Home Health Tips Seven top health tips when housing cattle early – Irish Farmers Journal

Seven top health tips when housing cattle early – Irish Farmers Journal

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When farming, we need to adapt on a regular basis to the weather conditions.

With some parts of the country experiencing heavy rainfall in the last few days, some farms have brought housing forward.

So here are seven top tips for housing animals.

1 Enough space for first grazers

Animals housed for the first time have to change diet and environment, so giving adequate space per animal is really important.

Usually, younger animals should be a priority for space and have clean, comfortable lying surfaces.

With straw cheap this year, there are no excuses for not having enough clean warm bedding under animals.

2 Controlling parasites – take a step back

When housing early, we need to consider what doses to use.

A good wormer is probably necessary and depends on what has been given.

If animals are wet at housing, don’t use pour-ons, as absorption might be affected.

It is also a great time to control fluke and rumen fluke on some farms.

Any cattle that have been killed should have livers checked for fluke.

All cattle housed that are coughing need to consider lungworm as a risk.

Farmers could take six to eight faecal samples and pool them, checking for worm and fluke eggs.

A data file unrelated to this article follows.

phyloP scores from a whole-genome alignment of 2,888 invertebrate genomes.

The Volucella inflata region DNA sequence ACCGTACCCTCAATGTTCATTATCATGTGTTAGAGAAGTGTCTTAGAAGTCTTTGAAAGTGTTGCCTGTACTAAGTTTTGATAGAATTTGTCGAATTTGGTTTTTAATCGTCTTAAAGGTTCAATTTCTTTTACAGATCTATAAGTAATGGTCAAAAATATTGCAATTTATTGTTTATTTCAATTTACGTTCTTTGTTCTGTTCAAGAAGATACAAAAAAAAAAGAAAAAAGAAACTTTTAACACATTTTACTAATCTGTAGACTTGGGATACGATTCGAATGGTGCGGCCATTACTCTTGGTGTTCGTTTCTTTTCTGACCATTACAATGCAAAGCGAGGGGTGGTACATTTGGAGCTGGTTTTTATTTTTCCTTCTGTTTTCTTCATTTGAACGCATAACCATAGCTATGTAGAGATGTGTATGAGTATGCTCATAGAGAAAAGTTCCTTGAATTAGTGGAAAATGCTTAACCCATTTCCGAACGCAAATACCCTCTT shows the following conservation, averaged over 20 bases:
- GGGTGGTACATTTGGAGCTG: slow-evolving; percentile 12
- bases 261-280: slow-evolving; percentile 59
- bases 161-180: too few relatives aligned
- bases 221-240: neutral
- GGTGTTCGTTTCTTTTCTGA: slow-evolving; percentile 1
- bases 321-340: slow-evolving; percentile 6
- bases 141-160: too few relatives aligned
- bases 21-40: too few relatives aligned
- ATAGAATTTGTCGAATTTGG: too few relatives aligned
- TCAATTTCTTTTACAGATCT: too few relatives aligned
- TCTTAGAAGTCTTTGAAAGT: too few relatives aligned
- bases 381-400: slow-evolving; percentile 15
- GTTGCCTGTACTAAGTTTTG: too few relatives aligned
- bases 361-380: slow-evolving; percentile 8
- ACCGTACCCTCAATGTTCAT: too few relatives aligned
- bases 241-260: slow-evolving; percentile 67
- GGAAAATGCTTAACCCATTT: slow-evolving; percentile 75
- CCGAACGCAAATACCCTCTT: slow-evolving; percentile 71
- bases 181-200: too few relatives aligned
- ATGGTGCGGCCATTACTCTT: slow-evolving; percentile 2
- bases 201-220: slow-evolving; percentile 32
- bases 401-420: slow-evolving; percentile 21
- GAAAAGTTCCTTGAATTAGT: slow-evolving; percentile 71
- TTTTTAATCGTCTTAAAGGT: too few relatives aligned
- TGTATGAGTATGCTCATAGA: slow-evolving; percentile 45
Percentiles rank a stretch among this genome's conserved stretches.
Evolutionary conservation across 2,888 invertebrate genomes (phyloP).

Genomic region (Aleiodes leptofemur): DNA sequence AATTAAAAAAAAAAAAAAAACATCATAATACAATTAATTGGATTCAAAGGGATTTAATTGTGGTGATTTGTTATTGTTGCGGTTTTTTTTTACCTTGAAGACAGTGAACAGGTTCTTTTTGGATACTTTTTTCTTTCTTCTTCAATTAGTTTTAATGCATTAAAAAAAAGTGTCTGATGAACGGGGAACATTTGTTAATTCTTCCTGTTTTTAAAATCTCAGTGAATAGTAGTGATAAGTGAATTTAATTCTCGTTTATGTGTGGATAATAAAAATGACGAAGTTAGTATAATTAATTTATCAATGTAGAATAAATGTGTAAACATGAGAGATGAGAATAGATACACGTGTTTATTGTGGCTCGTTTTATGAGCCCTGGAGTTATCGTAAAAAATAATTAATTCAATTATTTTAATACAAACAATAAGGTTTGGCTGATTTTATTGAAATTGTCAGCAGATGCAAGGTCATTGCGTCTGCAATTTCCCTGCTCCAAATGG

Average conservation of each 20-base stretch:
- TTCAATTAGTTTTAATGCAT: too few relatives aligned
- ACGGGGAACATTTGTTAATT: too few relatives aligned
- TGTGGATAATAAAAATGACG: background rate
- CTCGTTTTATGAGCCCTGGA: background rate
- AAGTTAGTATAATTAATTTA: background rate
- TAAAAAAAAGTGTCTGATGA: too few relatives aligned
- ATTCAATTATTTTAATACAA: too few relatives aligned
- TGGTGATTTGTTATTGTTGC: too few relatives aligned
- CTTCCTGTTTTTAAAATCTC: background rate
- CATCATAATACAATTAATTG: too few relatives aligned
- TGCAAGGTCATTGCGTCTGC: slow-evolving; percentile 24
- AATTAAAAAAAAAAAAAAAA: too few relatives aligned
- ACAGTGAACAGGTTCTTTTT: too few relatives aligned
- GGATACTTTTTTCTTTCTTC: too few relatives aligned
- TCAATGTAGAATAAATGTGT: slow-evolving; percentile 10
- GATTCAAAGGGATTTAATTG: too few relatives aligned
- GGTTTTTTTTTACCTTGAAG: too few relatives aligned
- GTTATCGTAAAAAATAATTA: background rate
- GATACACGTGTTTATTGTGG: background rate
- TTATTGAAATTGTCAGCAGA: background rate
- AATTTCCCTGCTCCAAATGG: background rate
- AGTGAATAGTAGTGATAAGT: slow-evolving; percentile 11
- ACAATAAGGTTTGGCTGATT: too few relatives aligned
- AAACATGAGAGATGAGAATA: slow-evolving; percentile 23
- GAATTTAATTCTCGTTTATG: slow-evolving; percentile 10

This, along with clinical signs, can guide our treatment decisions.

Just because cattle are in, doesn’t mean you have to dose straight away, sometimes we have to step back to make better decisions.

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3 Vaccines an important part of herd health for the winter

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If vaccination hasn’t been given, some farms should consider intranasal IBR and RSV vaccines 24 hours after housing to healthy animals.

These vaccines will act faster and provide three months of cover.

Otherwise, normal vaccinations should be carried out 24 to 48 hours after animals have settled into housing.

4 Fresh air and more fresh air

This is still the biggest bottleneck on most Irish farms, with not enough fresh air in most sheds.

Any animal with a rumen will produce heat and this rises and will need an outlet to escape from.

Ensure that sides of shed will allow air to be sucked in through an inlet.

My own opinion is to try to keep lying space dry and the shed with older animals as open as possible.

Where high wind speeds are an issue, wind breakers work well.

5 Watch for temperatures

Watch cattle carefully for the first seven to 10 days, while they adjust to their new surroundings.

Have a thermometer close to hand and any animal with a temperature of 39.5°C or more needs to be treated or investigated by your vet.

Watch for heavy breathing, snotty noses or coughing.

All cattle brought in for housing should have their backs clipped to prevent sweating.

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6 Clean available water

Make sure all water troughs and bowls are working and cleaned out.

Water is often limiting in the indoor animal and is the most critical component of their diet.

7 Supplementing feed and silage analysis

Changing diet will always take the rumen about seven to 12 days to adjust to.

Young weanlings may require extra meal feeding to make sure there are no nutritional checks or stresses on them.

Get silage analysis done now to see what energy and protein content is like.

Don’t forget mineral analysis also, as this can give a guide to deficiencies and any other feeding requirements.

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